The secret of a successful poultry venture is getting it right-Farmer
By Malachi Motano
I started the brood with just three layers. Step by step, my stock grew to 50, 100, 200 and now over 2,000 kienyeji birds, and that is without counting those already sold and slaughtered, Elisha Wekoya a poultry farmer in Bungoma begins to share his Journey with Kienyeji (traditional breed) Chicken.
Initially Wekoya could hatch chicks through natural incubation and managed to get 117 chicks out of 177 eggs and improved with time, getting more and more chicks which he took care of to maturity.
He sells a tray of eggs containing 30 pieces at Kshs. 650 almost double the price of exotic eggs which are mostly sourced from Uganda.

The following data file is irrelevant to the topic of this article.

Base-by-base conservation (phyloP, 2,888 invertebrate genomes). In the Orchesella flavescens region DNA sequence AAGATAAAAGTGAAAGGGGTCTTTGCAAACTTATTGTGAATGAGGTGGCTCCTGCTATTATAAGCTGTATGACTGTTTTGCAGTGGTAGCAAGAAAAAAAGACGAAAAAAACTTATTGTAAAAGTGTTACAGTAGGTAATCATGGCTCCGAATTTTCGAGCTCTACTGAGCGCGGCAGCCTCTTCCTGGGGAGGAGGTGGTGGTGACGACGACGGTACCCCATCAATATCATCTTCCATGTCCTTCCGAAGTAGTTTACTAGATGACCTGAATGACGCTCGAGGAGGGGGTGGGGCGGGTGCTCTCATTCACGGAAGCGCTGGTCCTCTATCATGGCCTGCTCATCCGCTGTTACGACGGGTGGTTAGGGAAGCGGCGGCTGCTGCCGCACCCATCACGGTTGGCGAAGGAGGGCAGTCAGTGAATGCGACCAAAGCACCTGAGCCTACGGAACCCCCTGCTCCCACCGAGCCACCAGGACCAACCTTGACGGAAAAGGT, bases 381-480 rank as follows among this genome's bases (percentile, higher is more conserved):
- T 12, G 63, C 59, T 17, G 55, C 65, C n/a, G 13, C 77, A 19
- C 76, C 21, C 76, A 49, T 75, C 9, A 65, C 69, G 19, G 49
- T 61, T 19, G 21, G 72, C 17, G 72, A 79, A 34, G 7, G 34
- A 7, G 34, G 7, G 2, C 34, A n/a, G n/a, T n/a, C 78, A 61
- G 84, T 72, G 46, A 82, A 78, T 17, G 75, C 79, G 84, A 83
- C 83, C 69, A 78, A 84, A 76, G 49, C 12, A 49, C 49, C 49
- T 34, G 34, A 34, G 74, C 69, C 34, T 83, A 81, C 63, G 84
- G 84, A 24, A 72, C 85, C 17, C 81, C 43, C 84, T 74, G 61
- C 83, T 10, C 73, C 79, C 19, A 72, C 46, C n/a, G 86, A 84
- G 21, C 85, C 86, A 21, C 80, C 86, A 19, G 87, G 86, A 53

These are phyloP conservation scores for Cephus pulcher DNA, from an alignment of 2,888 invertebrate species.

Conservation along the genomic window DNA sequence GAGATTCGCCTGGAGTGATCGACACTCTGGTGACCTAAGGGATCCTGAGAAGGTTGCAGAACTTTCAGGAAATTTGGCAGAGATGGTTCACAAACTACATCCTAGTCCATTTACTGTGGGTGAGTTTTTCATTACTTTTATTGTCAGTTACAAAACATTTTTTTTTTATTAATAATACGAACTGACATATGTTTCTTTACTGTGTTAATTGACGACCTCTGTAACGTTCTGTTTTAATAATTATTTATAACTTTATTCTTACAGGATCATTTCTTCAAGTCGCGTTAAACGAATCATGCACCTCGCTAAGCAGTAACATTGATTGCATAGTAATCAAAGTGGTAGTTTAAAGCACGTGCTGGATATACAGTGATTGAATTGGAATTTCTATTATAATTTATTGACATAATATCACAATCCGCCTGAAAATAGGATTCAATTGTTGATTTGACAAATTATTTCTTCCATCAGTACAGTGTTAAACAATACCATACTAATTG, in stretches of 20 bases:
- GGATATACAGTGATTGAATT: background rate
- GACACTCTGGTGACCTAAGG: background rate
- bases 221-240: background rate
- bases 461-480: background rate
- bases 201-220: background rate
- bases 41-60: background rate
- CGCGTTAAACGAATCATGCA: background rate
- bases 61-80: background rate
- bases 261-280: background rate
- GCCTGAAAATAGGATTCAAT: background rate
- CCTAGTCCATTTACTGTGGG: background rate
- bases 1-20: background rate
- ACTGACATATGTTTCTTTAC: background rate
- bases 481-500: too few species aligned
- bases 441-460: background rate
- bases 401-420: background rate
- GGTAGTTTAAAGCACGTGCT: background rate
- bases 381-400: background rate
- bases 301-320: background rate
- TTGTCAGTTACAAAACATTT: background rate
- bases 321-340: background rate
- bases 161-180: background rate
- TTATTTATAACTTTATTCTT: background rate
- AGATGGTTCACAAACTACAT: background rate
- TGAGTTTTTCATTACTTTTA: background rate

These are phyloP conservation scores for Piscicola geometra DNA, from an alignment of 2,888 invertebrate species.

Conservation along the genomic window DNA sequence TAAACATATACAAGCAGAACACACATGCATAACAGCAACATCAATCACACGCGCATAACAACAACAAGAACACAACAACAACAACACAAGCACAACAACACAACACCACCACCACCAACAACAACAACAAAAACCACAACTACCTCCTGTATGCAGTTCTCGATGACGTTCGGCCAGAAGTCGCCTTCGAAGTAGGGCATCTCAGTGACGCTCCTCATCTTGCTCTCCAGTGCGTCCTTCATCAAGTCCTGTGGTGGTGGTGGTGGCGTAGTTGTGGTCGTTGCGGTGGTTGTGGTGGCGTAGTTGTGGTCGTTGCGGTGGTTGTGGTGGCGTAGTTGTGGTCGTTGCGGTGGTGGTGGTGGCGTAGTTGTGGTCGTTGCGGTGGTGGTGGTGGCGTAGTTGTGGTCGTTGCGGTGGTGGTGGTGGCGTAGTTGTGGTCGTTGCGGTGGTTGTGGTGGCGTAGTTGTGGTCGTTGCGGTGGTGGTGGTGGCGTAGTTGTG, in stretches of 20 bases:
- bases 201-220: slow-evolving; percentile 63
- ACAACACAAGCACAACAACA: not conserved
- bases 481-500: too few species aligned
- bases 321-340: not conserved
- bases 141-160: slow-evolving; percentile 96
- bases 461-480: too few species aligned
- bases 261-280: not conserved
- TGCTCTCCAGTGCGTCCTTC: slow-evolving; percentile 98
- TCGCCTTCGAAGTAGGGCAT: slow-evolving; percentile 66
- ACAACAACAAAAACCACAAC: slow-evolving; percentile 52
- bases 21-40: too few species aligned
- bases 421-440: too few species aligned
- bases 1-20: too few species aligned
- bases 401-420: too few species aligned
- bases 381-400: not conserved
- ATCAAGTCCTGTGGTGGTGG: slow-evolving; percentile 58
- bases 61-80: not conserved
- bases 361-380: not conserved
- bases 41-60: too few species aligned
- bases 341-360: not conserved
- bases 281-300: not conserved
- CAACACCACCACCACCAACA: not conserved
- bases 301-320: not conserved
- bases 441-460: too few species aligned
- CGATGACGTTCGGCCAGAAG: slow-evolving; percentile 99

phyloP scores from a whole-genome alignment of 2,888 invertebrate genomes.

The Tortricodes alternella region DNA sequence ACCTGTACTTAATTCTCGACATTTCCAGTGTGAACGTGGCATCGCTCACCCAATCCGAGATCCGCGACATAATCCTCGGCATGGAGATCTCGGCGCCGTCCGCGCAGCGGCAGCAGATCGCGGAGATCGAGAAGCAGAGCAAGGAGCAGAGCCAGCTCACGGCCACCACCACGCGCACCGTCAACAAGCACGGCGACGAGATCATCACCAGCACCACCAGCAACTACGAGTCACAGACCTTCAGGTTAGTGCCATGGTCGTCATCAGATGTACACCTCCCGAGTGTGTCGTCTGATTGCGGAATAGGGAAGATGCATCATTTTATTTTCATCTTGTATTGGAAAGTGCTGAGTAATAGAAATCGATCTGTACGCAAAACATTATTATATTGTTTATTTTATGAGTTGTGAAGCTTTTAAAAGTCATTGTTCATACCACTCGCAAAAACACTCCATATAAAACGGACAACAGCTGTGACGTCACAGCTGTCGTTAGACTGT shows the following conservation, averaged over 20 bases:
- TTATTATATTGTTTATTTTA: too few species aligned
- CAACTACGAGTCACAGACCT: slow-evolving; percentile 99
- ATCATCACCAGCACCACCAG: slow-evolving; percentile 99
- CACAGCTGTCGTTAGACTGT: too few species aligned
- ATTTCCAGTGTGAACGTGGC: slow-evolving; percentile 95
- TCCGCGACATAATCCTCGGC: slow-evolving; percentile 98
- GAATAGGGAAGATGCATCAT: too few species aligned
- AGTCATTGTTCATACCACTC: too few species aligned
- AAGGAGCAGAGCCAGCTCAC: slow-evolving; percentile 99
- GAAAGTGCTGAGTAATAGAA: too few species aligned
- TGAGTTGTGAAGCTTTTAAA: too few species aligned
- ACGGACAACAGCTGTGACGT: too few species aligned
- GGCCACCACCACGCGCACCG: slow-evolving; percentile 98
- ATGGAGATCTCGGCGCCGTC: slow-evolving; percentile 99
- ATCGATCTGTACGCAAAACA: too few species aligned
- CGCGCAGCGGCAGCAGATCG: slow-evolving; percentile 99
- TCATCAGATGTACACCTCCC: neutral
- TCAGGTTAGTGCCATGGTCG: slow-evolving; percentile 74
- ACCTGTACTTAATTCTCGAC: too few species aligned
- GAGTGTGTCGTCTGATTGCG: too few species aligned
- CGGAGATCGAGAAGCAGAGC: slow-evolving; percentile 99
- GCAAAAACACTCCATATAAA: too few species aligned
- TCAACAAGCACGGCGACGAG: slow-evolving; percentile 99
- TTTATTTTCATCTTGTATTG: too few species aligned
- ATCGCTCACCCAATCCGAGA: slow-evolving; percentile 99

During December holidays, Wekoye pockets about Kshs. 350, 000 from sale of birds and eggs. He sells a mature cock at Kshs. 1,500 while a hen at Kshs. 900 depending on size and weight.
“Like all festive seasons, demand for kienyeji hit the roof. People call me from allover asking whether I had some birds to sell, I t normally take advantage of the demand to sell several of them. The eggs also fetch good money,” he says.
Wekoya whose love for poultry keeping started in high school started very small but now the birds have flooded his compound, there hardly any space to play.
“From the money I get from selling the chicken and eggs, I have managed to educate my children and paid for my fees to undertake a Bachelors degree in Education,” he says.
For him, it has been a journey of hits and misses, but worthwhile nonetheless.
Wekoye sells his birds and eggs at nearby Chwele and Mayanja markets. When he has surplus, he exports the products to Bungoma town, Busia and Kakamega.